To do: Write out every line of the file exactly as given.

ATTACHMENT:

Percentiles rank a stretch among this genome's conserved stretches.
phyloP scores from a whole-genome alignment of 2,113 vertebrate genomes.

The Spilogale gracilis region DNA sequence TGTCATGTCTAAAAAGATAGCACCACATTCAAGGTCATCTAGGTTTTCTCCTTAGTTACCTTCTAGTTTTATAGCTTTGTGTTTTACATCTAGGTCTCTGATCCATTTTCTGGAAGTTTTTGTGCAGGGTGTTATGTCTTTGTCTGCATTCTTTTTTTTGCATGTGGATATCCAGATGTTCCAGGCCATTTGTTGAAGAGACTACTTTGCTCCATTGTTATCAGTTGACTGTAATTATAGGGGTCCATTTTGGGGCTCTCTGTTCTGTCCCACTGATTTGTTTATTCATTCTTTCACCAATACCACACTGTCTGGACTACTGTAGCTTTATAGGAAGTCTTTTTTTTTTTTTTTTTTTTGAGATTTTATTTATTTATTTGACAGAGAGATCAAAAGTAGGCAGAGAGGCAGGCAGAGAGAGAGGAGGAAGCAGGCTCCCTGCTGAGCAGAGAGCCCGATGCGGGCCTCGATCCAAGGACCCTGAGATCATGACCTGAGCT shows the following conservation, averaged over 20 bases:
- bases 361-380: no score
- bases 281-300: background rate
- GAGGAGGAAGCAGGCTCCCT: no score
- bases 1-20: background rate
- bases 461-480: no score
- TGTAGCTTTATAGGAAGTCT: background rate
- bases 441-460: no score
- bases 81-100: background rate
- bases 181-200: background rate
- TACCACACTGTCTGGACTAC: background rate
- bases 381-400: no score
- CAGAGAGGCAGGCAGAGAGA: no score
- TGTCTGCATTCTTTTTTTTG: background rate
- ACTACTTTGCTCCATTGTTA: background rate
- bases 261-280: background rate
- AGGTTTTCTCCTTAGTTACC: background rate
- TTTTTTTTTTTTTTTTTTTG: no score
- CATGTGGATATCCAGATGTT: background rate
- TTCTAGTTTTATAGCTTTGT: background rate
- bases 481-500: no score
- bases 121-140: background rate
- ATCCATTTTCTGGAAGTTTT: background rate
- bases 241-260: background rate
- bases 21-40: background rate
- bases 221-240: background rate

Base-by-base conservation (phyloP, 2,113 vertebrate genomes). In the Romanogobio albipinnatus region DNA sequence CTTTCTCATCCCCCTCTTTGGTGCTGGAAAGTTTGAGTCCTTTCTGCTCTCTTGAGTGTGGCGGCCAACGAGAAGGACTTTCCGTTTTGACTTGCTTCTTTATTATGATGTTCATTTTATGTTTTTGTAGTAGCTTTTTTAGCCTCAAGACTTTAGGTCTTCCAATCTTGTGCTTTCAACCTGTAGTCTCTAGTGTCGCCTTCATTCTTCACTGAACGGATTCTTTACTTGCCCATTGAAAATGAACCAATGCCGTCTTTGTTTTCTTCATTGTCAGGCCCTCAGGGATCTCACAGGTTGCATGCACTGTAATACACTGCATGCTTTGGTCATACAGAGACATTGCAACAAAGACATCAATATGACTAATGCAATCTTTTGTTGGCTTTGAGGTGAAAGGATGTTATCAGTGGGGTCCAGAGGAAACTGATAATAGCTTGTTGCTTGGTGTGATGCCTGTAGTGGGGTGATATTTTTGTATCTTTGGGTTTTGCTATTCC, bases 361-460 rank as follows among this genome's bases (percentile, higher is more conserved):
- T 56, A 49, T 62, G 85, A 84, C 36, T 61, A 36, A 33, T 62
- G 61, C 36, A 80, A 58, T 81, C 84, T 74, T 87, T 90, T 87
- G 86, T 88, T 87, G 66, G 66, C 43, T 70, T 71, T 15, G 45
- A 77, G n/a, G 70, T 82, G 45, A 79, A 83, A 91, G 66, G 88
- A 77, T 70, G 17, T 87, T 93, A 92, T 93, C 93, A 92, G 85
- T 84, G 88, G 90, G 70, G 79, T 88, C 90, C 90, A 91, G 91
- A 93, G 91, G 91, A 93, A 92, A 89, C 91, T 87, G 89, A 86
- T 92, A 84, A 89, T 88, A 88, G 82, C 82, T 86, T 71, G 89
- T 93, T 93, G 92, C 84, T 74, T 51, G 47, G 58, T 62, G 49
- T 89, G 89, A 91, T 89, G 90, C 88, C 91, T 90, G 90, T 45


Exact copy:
Percentiles rank a stretch among this genome's conserved stretches.
phyloP scores from a whole-genome alignment of 2,113 vertebrate genomes.

The Spilogale gracilis region DNA sequence TGTCATGTCTAAAAAGATAGCACCACATTCAAGGTCATCTAGGTTTTCTCCTTAGTTACCTTCTAGTTTTATAGCTTTGTGTTTTACATCTAGGTCTCTGATCCATTTTCTGGAAGTTTTTGTGCAGGGTGTTATGTCTTTGTCTGCATTCTTTTTTTTGCATGTGGATATCCAGATGTTCCAGGCCATTTGTTGAAGAGACTACTTTGCTCCATTGTTATCAGTTGACTGTAATTATAGGGGTCCATTTTGGGGCTCTCTGTTCTGTCCCACTGATTTGTTTATTCATTCTTTCACCAATACCACACTGTCTGGACTACTGTAGCTTTATAGGAAGTCTTTTTTTTTTTTTTTTTTTTGAGATTTTATTTATTTATTTGACAGAGAGATCAAAAGTAGGCAGAGAGGCAGGCAGAGAGAGAGGAGGAAGCAGGCTCCCTGCTGAGCAGAGAGCCCGATGCGGGCCTCGATCCAAGGACCCTGAGATCATGACCTGAGCT shows the following conservation, averaged over 20 bases:
- bases 361-380: no score
- bases 281-300: background rate
- GAGGAGGAAGCAGGCTCCCT: no score
- bases 1-20: background rate
- bases 461-480: no score
- TGTAGCTTTATAGGAAGTCT: background rate
- bases 441-460: no score
- bases 81-100: background rate
- bases 181-200: background rate
- TACCACACTGTCTGGACTAC: background rate
- bases 381-400: no score
- CAGAGAGGCAGGCAGAGAGA: no score
- TGTCTGCATTCTTTTTTTTG: background rate
- ACTACTTTGCTCCATTGTTA: background rate
- bases 261-280: background rate
- AGGTTTTCTCCTTAGTTACC: background rate
- TTTTTTTTTTTTTTTTTTTG: no score
- CATGTGGATATCCAGATGTT: background rate
- TTCTAGTTTTATAGCTTTGT: background rate
- bases 481-500: no score
- bases 121-140: background rate
- ATCCATTTTCTGGAAGTTTT: background rate
- bases 241-260: background rate
- bases 21-40: background rate
- bases 221-240: background rate

Base-by-base conservation (phyloP, 2,113 vertebrate genomes). In the Romanogobio albipinnatus region DNA sequence CTTTCTCATCCCCCTCTTTGGTGCTGGAAAGTTTGAGTCCTTTCTGCTCTCTTGAGTGTGGCGGCCAACGAGAAGGACTTTCCGTTTTGACTTGCTTCTTTATTATGATGTTCATTTTATGTTTTTGTAGTAGCTTTTTTAGCCTCAAGACTTTAGGTCTTCCAATCTTGTGCTTTCAACCTGTAGTCTCTAGTGTCGCCTTCATTCTTCACTGAACGGATTCTTTACTTGCCCATTGAAAATGAACCAATGCCGTCTTTGTTTTCTTCATTGTCAGGCCCTCAGGGATCTCACAGGTTGCATGCACTGTAATACACTGCATGCTTTGGTCATACAGAGACATTGCAACAAAGACATCAATATGACTAATGCAATCTTTTGTTGGCTTTGAGGTGAAAGGATGTTATCAGTGGGGTCCAGAGGAAACTGATAATAGCTTGTTGCTTGGTGTGATGCCTGTAGTGGGGTGATATTTTTGTATCTTTGGGTTTTGCTATTCC, bases 361-460 rank as follows among this genome's bases (percentile, higher is more conserved):
- T 56, A 49, T 62, G 85, A 84, C 36, T 61, A 36, A 33, T 62
- G 61, C 36, A 80, A 58, T 81, C 84, T 74, T 87, T 90, T 87
- G 86, T 88, T 87, G 66, G 66, C 43, T 70, T 71, T 15, G 45
- A 77, G n/a, G 70, T 82, G 45, A 79, A 83, A 91, G 66, G 88
- A 77, T 70, G 17, T 87, T 93, A 92, T 93, C 93, A 92, G 85
- T 84, G 88, G 90, G 70, G 79, T 88, C 90, C 90, A 91, G 91
- A 93, G 91, G 91, A 93, A 92, A 89, C 91, T 87, G 89, A 86
- T 92, A 84, A 89, T 88, A 88, G 82, C 82, T 86, T 71, G 89
- T 93, T 93, G 92, C 84, T 74, T 51, G 47, G 58, T 62, G 49
- T 89, G 89, A 91, T 89, G 90, C 88, C 91, T 90, G 90, T 45